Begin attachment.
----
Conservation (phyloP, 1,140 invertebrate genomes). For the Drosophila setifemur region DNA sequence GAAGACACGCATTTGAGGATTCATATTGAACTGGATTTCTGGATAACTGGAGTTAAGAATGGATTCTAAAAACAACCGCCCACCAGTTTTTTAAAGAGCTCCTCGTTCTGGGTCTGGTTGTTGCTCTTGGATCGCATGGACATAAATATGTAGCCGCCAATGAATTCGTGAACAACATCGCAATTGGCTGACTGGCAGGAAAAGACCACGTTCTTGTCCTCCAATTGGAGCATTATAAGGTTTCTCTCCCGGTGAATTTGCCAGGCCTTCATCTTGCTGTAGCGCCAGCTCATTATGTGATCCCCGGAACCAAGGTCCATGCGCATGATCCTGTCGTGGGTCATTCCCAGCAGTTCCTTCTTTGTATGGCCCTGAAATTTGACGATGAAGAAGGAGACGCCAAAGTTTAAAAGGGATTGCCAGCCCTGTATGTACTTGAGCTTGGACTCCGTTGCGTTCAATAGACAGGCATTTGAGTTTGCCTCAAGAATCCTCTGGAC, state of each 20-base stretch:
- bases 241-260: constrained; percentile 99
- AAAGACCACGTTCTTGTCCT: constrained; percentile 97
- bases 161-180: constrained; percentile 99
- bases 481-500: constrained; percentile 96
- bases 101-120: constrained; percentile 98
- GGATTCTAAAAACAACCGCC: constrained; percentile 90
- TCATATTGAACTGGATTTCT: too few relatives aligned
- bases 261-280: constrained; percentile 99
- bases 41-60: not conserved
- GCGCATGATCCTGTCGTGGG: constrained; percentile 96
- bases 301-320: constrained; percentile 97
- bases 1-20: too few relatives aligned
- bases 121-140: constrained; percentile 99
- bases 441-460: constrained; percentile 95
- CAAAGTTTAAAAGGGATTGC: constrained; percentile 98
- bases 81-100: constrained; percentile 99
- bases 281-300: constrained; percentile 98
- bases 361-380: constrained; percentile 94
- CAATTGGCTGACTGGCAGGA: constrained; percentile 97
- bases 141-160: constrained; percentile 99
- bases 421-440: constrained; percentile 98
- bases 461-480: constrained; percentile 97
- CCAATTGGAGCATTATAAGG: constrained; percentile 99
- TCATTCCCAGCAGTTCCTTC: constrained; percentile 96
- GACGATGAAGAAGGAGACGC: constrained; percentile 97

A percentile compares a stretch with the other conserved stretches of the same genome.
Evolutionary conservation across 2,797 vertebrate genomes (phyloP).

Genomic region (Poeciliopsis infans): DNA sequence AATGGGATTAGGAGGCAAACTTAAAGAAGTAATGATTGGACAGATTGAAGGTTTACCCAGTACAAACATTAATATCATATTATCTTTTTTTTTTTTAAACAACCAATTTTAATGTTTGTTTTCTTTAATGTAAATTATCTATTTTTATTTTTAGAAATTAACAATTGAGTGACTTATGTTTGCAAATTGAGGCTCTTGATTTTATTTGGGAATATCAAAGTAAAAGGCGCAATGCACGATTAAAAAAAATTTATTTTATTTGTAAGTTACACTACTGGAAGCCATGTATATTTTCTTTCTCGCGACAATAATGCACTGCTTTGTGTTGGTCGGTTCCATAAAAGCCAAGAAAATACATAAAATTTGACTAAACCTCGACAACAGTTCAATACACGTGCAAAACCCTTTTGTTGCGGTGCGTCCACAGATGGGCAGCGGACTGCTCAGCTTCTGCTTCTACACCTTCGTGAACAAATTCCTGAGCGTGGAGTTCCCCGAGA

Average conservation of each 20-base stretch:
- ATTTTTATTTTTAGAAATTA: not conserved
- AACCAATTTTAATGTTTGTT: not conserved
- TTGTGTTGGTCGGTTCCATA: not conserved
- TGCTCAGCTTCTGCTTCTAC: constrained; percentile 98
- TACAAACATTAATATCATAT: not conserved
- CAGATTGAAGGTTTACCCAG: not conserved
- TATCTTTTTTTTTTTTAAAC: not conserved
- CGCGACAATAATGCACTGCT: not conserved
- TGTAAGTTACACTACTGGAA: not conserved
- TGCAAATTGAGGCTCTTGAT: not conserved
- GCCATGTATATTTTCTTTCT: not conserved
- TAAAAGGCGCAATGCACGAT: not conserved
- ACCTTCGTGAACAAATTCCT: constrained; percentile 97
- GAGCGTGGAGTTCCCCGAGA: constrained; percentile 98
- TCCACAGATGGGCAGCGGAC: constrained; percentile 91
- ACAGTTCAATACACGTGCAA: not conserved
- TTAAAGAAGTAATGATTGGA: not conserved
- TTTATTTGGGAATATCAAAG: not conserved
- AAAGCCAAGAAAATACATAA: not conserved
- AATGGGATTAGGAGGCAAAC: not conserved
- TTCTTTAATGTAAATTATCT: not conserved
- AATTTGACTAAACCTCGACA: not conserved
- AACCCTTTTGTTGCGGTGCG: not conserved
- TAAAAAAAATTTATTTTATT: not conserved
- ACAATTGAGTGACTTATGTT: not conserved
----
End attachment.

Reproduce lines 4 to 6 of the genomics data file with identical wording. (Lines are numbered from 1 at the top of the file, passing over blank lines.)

- bases 161-180: constrained; percentile 99
- bases 481-500: constrained; percentile 96
- bases 101-120: constrained; percentile 98